Reviewed By

Christopher Armstead
My main problem with people who boycott things like movies and books and the such, is that they usually end up doing it before actually seeing or reading the work that has them all upset.  They pull out picket signs and burn stuff in effigy mainly because somebody somewhere told them too.  Now if Supreme Ruler Kim Jong-un gets on Google Play and shells out his hard earned six bucks, just like I did, to watch 'The Interview'… well… let's just say if he wanted to point one of his defective ICBM's our way and end our imperialistic dog rule… I'd completely understand.  But I know he didn't do that, so I will advise the Supreme Ruler to keep his six bucks in his pocket, because quite honestly, considering all the ruckus this Moron-Com caused, it wasn't worth it.

Dave Skylark (James Franco) is the host of some Hollywood type talk show and Aaron Rappaport (Seth Rogen) is his producer.  I'm trying to think of a real world equivalent to this show, but truly nothing is coming to mind.  Maybe 'The View' if The View was even more vapid than it already is.  Regardless, Dave and Aaron are bros to the end, since they seem to live together, despite the fact they both have really, really good jobs and probably could get their own places, they party together… in fact I think they do everything together except have sex with each other, which very well could be happening as well.  I can neither confirm nor deny this.  Not that there's anything wrong with that, of course.

The problems start with Aaron, who is tired of being a lightweight, and wants to do some hard journalism.  The opportunity arrives when the bro's hear that Kim Jong Un is a big fan of their show and actually grants Dave an unprecedented one-on-one interview.  Yay!  But then CIA agent Lacey (Lizzy Caplan) shows up and informs the bro's of this golden opportunity to use this interview to strike a blow for FREEDOM by assassinating the North Korean leader.  The plan she's devised is really simple, but these two, of course, are morons.
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Anyway, they land in North Korea, and it's not nearly as bad as we all have heard.  Aaron for his part has met the fetching Lt. Sook (Diana Bang) who will show him around… about that broken English Asian accent Ms. Bang was using… at times I think she went Russian on us.  Pretty sure that was a Russian accent I heard.  And Dave has met Supreme Ruler Un (Randall Park) and he, as it turns out, is one awesome dude.  Dave has officially been bromanced, and the mission is in jeopardy.

Until Supreme Ruler turns out to be not so awesome and now the mission is back on for real.  But now our Moronic Heroes have to do this on their own, as opposed to easy plan that was originally laid out for them, with action and hilarity sure to follow.  In theory at least.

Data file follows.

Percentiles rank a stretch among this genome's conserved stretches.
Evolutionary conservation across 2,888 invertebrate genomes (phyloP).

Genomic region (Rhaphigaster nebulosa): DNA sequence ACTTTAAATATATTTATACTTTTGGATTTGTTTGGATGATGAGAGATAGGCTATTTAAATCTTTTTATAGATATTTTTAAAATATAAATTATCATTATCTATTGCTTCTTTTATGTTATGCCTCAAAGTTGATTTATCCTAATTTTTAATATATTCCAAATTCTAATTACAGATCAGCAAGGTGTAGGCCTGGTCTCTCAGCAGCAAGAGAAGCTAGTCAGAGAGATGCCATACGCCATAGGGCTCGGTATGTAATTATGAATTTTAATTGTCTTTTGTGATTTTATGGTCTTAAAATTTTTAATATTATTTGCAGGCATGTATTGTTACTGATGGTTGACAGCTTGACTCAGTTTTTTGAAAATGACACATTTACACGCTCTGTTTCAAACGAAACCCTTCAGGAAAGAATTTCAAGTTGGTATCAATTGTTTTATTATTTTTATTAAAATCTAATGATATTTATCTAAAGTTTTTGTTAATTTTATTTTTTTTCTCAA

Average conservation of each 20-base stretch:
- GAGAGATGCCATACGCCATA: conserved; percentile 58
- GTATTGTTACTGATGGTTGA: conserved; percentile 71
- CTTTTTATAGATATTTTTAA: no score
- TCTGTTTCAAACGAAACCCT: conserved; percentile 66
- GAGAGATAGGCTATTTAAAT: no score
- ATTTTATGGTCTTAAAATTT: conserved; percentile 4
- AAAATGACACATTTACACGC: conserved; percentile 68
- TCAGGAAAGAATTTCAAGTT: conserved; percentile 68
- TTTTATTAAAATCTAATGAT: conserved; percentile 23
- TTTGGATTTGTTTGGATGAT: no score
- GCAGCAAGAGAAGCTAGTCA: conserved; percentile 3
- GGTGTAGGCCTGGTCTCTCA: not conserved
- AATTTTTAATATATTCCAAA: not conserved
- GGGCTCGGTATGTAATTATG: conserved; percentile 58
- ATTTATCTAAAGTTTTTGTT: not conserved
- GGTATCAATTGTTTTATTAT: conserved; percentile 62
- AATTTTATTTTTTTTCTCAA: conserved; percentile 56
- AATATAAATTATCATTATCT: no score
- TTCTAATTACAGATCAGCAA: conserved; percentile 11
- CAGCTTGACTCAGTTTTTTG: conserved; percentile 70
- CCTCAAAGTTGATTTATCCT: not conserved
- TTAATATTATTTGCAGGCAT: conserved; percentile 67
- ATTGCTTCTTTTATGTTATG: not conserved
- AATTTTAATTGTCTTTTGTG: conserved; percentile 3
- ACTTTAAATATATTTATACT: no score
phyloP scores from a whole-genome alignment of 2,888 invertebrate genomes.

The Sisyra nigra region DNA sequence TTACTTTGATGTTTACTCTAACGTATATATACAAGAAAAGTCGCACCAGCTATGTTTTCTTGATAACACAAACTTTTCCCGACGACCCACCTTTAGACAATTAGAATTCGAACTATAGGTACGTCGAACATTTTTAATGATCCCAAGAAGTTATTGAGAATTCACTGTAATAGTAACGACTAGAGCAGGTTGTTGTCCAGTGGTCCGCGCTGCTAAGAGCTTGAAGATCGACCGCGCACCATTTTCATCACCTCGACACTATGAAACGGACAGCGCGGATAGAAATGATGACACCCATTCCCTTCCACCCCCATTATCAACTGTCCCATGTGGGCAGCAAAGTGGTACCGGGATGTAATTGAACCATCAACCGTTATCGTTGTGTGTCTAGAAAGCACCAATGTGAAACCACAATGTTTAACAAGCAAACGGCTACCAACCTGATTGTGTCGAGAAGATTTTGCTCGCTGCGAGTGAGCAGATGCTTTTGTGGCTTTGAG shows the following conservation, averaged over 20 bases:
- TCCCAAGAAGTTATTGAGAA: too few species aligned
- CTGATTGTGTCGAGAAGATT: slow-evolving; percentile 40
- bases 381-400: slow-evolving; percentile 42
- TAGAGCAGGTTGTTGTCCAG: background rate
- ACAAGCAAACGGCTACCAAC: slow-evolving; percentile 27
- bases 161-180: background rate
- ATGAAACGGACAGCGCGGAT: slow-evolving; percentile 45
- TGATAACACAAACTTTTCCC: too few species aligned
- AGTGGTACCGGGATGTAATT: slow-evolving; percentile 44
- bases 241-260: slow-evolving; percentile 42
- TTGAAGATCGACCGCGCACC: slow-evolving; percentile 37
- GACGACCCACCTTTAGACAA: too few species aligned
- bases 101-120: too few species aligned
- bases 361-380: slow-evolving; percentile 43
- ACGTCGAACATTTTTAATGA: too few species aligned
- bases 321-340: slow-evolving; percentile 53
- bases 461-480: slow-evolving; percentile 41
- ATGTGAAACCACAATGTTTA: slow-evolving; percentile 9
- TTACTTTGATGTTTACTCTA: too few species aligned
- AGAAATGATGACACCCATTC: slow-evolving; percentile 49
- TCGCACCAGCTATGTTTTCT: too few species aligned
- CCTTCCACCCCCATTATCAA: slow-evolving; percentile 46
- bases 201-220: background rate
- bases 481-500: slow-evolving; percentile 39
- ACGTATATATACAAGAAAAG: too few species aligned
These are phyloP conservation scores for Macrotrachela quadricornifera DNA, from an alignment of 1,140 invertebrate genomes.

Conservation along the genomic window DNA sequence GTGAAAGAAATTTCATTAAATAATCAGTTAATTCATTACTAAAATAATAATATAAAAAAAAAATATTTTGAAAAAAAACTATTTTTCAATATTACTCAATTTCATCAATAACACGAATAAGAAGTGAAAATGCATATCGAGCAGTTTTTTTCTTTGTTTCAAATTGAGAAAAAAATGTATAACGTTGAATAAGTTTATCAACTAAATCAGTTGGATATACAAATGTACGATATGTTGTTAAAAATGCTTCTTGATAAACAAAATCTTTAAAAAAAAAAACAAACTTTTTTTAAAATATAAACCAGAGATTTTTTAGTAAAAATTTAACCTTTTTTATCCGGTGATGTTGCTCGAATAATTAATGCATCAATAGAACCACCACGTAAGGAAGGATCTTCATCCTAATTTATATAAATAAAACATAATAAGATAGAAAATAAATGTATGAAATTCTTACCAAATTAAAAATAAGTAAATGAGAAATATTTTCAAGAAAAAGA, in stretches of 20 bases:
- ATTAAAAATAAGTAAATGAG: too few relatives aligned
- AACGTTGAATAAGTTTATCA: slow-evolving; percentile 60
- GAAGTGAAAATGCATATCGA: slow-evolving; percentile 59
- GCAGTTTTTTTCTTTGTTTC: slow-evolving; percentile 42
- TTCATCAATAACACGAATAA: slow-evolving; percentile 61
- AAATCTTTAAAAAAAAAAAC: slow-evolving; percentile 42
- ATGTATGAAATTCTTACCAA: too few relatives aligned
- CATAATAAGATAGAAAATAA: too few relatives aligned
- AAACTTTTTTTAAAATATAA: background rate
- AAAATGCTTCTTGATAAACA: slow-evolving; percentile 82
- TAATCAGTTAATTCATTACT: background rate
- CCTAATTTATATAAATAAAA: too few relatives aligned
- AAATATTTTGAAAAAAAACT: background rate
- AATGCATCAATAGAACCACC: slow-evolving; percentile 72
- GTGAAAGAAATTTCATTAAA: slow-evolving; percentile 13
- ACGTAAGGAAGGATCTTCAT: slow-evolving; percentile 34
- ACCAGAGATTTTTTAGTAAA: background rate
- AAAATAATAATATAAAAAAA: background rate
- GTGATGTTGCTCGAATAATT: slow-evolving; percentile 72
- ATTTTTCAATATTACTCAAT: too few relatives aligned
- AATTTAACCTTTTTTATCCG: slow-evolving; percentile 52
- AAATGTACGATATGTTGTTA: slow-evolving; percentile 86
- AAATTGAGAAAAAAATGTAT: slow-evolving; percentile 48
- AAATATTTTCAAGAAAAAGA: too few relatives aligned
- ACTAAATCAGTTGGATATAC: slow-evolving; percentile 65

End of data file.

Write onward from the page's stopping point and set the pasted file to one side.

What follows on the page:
Here's the thing about 'The Interview' in that it is a fairly typical Seth Rogen / Evan Goldberg cinematic experience.  Meaning it's tasteless, it's moronic, it's funny in spots, it's not very funny in other spots, and none of this stops Seth Rogen from still being my personal hero.  Because he's overweight and marginally talented, similar to myself… minus the marginal talents… and he has taken those gifts and created an amazing career for himself.

But back on point, all I'm saying is if it wasn't for the whole hacking incident, this movie would've come and gone just like so many mediocre movies that that the movie machine releases on a weekly basis, and it's highly unlikely that I would've even bothered to watch it, until it rolled around on HBO in a couple of years, but because I love freedom, I gave Sony six bucks of my hard earned dollars, which is basically two days of work for me. We're all about Freedom here at the FCU.

'The Interview' actually starts out pretty funny, especially with the opening scene in the People's Republic, and then there's the satire elements on the Hollywood talk shows which are also funny and clever, but eventually the movie just runs out of steam.  Not surprisingly, the script starts to rely on penis and anus jokes for a lot of its humor, and then in the third act 'The Interview' almost completely stops trying to be funny and becomes an odd version 'Die Hard 3' or something.  That didn't work too well either.

'The Interview' didn't need or deserve the scrutiny it has received as it was a fairly typical moron-com, but I'm thinking that blowback from the hacking incident, while bad for Sony overall, has actually been good for this movie.  Freedom, in the form of profits, wins again.

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